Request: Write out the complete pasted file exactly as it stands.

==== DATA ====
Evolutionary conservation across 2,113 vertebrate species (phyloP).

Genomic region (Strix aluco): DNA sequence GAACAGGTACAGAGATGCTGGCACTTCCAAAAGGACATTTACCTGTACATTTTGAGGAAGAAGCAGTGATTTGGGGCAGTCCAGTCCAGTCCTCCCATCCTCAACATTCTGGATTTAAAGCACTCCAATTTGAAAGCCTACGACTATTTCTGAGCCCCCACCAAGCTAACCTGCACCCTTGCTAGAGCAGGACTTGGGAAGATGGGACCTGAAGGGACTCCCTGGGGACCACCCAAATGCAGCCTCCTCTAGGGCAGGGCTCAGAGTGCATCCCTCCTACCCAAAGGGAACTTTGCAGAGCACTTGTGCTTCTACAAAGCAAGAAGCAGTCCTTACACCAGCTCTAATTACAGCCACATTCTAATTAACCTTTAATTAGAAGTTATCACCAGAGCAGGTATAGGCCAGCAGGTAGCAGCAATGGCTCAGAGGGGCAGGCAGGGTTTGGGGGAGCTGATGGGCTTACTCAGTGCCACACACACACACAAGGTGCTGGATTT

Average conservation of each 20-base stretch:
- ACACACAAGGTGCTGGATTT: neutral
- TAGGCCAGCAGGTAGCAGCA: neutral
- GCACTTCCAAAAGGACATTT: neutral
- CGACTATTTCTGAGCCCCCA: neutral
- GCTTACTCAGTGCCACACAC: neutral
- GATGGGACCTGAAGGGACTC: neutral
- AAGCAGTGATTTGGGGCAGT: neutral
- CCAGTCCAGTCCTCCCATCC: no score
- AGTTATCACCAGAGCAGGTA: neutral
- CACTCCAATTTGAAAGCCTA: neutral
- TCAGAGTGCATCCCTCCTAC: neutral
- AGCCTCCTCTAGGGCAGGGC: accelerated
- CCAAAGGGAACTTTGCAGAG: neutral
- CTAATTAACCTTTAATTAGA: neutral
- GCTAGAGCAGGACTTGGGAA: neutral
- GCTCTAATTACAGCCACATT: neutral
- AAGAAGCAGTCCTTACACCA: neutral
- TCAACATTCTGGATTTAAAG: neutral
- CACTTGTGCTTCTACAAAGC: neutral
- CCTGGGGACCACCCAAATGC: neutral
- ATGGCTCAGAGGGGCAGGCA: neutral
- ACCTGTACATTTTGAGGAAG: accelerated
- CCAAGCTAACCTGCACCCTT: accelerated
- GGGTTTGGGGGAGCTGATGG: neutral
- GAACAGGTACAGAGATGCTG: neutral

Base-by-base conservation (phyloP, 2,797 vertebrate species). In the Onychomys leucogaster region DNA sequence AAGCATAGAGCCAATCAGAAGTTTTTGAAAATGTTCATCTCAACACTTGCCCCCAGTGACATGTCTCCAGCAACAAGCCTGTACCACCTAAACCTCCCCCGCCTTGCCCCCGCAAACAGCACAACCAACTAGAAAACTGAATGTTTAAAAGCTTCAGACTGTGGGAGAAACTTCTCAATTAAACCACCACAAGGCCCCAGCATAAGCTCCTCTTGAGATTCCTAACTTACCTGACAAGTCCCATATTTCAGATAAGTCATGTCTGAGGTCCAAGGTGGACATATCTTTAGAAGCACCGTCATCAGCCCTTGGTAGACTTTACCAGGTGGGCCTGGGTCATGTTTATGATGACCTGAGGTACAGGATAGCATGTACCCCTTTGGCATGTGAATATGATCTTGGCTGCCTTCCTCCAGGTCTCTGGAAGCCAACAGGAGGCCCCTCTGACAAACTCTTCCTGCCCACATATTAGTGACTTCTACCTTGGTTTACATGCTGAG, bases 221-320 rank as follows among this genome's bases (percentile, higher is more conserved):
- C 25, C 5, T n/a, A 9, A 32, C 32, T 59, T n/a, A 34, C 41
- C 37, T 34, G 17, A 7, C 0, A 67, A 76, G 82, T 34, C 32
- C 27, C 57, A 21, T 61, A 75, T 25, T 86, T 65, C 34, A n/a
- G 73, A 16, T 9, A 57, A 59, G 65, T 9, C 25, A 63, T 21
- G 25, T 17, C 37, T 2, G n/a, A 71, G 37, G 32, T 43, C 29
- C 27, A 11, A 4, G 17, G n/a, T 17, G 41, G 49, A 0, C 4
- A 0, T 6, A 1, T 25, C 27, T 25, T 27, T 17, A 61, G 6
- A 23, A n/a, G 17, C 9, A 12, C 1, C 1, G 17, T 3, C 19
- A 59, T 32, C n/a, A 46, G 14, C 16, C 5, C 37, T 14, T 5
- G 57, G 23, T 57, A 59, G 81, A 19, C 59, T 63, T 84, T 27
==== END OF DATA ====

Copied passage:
Evolutionary conservation across 2,113 vertebrate species (phyloP).

Genomic region (Strix aluco): DNA sequence GAACAGGTACAGAGATGCTGGCACTTCCAAAAGGACATTTACCTGTACATTTTGAGGAAGAAGCAGTGATTTGGGGCAGTCCAGTCCAGTCCTCCCATCCTCAACATTCTGGATTTAAAGCACTCCAATTTGAAAGCCTACGACTATTTCTGAGCCCCCACCAAGCTAACCTGCACCCTTGCTAGAGCAGGACTTGGGAAGATGGGACCTGAAGGGACTCCCTGGGGACCACCCAAATGCAGCCTCCTCTAGGGCAGGGCTCAGAGTGCATCCCTCCTACCCAAAGGGAACTTTGCAGAGCACTTGTGCTTCTACAAAGCAAGAAGCAGTCCTTACACCAGCTCTAATTACAGCCACATTCTAATTAACCTTTAATTAGAAGTTATCACCAGAGCAGGTATAGGCCAGCAGGTAGCAGCAATGGCTCAGAGGGGCAGGCAGGGTTTGGGGGAGCTGATGGGCTTACTCAGTGCCACACACACACACAAGGTGCTGGATTT

Average conservation of each 20-base stretch:
- ACACACAAGGTGCTGGATTT: neutral
- TAGGCCAGCAGGTAGCAGCA: neutral
- GCACTTCCAAAAGGACATTT: neutral
- CGACTATTTCTGAGCCCCCA: neutral
- GCTTACTCAGTGCCACACAC: neutral
- GATGGGACCTGAAGGGACTC: neutral
- AAGCAGTGATTTGGGGCAGT: neutral
- CCAGTCCAGTCCTCCCATCC: no score
- AGTTATCACCAGAGCAGGTA: neutral
- CACTCCAATTTGAAAGCCTA: neutral
- TCAGAGTGCATCCCTCCTAC: neutral
- AGCCTCCTCTAGGGCAGGGC: accelerated
- CCAAAGGGAACTTTGCAGAG: neutral
- CTAATTAACCTTTAATTAGA: neutral
- GCTAGAGCAGGACTTGGGAA: neutral
- GCTCTAATTACAGCCACATT: neutral
- AAGAAGCAGTCCTTACACCA: neutral
- TCAACATTCTGGATTTAAAG: neutral
- CACTTGTGCTTCTACAAAGC: neutral
- CCTGGGGACCACCCAAATGC: neutral
- ATGGCTCAGAGGGGCAGGCA: neutral
- ACCTGTACATTTTGAGGAAG: accelerated
- CCAAGCTAACCTGCACCCTT: accelerated
- GGGTTTGGGGGAGCTGATGG: neutral
- GAACAGGTACAGAGATGCTG: neutral

Base-by-base conservation (phyloP, 2,797 vertebrate species). In the Onychomys leucogaster region DNA sequence AAGCATAGAGCCAATCAGAAGTTTTTGAAAATGTTCATCTCAACACTTGCCCCCAGTGACATGTCTCCAGCAACAAGCCTGTACCACCTAAACCTCCCCCGCCTTGCCCCCGCAAACAGCACAACCAACTAGAAAACTGAATGTTTAAAAGCTTCAGACTGTGGGAGAAACTTCTCAATTAAACCACCACAAGGCCCCAGCATAAGCTCCTCTTGAGATTCCTAACTTACCTGACAAGTCCCATATTTCAGATAAGTCATGTCTGAGGTCCAAGGTGGACATATCTTTAGAAGCACCGTCATCAGCCCTTGGTAGACTTTACCAGGTGGGCCTGGGTCATGTTTATGATGACCTGAGGTACAGGATAGCATGTACCCCTTTGGCATGTGAATATGATCTTGGCTGCCTTCCTCCAGGTCTCTGGAAGCCAACAGGAGGCCCCTCTGACAAACTCTTCCTGCCCACATATTAGTGACTTCTACCTTGGTTTACATGCTGAG, bases 221-320 rank as follows among this genome's bases (percentile, higher is more conserved):
- C 25, C 5, T n/a, A 9, A 32, C 32, T 59, T n/a, A 34, C 41
- C 37, T 34, G 17, A 7, C 0, A 67, A 76, G 82, T 34, C 32
- C 27, C 57, A 21, T 61, A 75, T 25, T 86, T 65, C 34, A n/a
- G 73, A 16, T 9, A 57, A 59, G 65, T 9, C 25, A 63, T 21
- G 25, T 17, C 37, T 2, G n/a, A 71, G 37, G 32, T 43, C 29
- C 27, A 11, A 4, G 17, G n/a, T 17, G 41, G 49, A 0, C 4
- A 0, T 6, A 1, T 25, C 27, T 25, T 27, T 17, A 61, G 6
- A 23, A n/a, G 17, C 9, A 12, C 1, C 1, G 17, T 3, C 19
- A 59, T 32, C n/a, A 46, G 14, C 16, C 5, C 37, T 14, T 5
- G 57, G 23, T 57, A 59, G 81, A 19, C 59, T 63, T 84, T 27